Super Tuesday May Narrow Presidential Field
February 5, 2008, 7:09 AM
Millions of Americans are heading to the polls on a day that will be key to this year's race for the White House. The Super Tuesday contests offer an enormous chunk of the delegates needed to win each party's nomination at the political conventions this summer.
Two-dozen contests from coast to coast are delivering 1,023 Republican and 1,681 Democratic delegates. The number needed to win the nomination: 1,191 Republican and 2,025 Democratic.
Party rules are stacked against a knockout for Democrats. All their primaries and caucuses award delegates proportionately, so coming in second counts.
In the Republican field, nine contests offer all delegates to the winner.
John McCain is picking up support from backers of two candidates who dropped out of the Republican presidential race. Some supporters of Fred Thompson and Rudy Giuliani plan to back McCain today at the West Virginia GOP convention.
Mitt Romney is scheduled to address the convention this morning. He tells his supporters he's going to hand GOP liberals "a little surprise" today.
John McCain has struck back with an ad showing Romney declaring in a 1994 debate that he's "an independent" and is "not trying to return to Reagan-Bush."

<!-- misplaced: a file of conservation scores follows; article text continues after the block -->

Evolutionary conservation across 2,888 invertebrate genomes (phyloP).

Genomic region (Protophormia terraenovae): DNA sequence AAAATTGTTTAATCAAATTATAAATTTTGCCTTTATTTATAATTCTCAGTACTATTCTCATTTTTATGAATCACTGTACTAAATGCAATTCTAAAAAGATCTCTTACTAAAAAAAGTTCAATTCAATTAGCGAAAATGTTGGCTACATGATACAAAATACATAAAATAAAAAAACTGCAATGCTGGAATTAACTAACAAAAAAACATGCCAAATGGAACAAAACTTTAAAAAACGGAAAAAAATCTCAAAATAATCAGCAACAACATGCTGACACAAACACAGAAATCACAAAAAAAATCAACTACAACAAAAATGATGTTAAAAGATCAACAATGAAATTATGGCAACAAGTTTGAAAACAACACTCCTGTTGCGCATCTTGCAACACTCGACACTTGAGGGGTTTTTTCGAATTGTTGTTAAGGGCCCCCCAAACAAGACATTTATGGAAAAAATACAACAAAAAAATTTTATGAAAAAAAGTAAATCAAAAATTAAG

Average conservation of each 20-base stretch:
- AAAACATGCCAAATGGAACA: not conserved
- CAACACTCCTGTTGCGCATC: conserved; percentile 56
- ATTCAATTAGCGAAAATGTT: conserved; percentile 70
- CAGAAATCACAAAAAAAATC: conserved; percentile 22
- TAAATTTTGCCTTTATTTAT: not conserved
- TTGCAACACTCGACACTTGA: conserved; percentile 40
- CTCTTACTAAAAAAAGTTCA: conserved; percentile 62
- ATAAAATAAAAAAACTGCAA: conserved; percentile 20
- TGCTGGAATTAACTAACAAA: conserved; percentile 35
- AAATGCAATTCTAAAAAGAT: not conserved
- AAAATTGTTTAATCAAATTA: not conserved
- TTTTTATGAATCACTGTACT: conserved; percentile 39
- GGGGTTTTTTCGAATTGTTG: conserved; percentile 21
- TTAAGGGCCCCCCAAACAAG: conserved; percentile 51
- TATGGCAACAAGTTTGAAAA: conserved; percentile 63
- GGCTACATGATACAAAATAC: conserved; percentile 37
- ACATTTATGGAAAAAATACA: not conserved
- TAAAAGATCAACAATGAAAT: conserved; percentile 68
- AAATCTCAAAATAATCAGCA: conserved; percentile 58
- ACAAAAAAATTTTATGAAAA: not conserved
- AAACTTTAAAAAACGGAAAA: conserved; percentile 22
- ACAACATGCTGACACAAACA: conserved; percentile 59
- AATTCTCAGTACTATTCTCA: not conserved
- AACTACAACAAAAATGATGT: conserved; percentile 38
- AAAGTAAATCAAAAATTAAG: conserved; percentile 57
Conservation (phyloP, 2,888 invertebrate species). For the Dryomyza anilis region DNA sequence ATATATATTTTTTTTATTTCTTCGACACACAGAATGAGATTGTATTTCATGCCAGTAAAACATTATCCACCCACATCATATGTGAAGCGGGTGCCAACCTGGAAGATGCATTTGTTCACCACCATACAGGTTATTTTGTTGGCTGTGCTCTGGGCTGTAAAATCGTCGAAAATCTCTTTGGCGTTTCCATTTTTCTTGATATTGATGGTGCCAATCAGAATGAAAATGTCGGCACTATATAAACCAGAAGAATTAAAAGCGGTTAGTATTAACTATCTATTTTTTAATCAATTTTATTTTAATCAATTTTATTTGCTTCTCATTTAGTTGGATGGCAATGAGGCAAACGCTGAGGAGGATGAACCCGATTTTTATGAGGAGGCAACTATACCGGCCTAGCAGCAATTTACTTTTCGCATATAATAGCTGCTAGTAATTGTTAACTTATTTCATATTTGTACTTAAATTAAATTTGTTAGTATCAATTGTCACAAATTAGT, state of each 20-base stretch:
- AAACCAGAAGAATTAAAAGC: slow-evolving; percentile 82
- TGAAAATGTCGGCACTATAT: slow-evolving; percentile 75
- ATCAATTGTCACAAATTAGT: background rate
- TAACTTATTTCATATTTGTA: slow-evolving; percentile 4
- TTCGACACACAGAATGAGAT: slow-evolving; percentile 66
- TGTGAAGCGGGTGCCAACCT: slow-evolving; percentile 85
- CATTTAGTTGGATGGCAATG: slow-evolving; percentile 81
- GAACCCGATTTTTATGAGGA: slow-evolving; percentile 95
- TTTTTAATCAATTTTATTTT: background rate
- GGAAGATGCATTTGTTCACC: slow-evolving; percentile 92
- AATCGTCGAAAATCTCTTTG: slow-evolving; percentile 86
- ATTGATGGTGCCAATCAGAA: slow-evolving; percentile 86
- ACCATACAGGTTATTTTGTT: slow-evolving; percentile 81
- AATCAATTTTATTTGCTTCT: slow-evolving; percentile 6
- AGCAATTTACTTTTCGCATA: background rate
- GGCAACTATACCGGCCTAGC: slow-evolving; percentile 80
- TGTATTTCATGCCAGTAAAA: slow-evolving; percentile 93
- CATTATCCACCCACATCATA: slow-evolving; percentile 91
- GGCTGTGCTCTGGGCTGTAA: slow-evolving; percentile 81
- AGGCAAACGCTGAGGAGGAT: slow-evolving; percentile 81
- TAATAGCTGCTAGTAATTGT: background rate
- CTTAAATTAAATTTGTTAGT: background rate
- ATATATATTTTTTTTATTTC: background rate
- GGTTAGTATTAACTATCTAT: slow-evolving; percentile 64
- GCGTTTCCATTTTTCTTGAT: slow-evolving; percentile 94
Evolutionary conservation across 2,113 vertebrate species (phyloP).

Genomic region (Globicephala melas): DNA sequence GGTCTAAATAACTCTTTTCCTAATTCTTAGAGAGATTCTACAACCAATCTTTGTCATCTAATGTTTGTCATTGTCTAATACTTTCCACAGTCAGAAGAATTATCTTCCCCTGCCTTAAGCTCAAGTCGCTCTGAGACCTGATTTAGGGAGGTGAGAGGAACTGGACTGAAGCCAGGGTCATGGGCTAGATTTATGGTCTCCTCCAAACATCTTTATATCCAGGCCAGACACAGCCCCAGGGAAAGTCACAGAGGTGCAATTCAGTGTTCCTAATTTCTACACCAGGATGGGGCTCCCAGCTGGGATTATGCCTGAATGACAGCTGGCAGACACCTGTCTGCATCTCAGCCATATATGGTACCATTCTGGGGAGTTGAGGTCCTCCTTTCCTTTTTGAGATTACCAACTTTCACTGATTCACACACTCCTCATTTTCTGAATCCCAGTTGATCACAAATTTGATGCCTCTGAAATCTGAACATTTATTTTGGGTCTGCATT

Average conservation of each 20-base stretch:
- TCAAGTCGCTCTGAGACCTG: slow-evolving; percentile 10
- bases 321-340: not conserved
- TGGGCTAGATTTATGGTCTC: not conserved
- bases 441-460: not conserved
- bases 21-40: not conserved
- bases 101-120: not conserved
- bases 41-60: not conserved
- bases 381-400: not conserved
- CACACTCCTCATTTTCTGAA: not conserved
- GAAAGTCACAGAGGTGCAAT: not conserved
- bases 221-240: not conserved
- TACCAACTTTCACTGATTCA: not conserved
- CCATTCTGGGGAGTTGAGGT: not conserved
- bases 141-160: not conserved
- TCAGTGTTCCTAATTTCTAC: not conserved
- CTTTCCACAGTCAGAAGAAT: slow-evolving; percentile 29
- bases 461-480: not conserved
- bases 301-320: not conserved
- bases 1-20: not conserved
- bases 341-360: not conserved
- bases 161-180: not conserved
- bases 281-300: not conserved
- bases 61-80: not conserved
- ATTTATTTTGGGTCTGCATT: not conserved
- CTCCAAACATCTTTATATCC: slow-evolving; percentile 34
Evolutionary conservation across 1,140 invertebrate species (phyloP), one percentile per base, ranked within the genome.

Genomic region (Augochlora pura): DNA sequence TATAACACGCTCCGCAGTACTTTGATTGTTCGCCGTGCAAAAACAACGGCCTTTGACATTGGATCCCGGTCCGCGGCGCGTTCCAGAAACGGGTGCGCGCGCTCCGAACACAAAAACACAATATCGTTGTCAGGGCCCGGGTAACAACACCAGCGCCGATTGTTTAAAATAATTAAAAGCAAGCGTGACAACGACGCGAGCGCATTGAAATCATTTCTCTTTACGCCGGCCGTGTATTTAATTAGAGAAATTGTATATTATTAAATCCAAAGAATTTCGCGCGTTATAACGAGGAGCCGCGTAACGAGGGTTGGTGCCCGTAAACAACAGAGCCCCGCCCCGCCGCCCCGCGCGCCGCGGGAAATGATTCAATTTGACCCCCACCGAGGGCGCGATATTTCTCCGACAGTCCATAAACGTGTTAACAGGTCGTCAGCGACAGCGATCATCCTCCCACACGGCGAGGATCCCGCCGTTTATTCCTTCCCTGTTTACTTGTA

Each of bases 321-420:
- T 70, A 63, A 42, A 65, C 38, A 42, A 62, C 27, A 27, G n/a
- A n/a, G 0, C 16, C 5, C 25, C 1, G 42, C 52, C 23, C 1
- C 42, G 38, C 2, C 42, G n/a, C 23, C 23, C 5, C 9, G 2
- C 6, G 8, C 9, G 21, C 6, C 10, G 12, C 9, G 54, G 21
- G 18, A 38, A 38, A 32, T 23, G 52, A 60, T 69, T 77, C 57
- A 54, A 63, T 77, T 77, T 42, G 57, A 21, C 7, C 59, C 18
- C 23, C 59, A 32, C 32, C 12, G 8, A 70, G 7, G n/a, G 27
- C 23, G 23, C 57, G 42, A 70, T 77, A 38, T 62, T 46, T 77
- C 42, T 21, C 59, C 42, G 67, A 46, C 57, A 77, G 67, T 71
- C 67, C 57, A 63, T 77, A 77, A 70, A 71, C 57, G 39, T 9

Campaigning at a New Jersey fire station Monday, McCain said he's ready to lead the nation and motivate all Americans "to serve a cause greater than their self-interest."
Barack Obama and Hillary Clinton have been racing through the final hours of campaigning before Super Tuesday.
Records show the Democratic rivals have been spending more than one million dollars a day on TV ads in the run-up to the voting across more than 20 states.
Obama spent Monday hitting stops in the Northeast, including the home of the Super Bowl champs. The Illinois senator appeared at the Meadowlands in East Rutherford, New Jersey, home of the New York Giants. He was introduced by Robert DeNiro, who was making his first-ever speech at a political event.
Clinton turned talk show host on the night before Super Tuesday, buying an hour of time on the Hallmark Channel for a town-hall meeting from New York.
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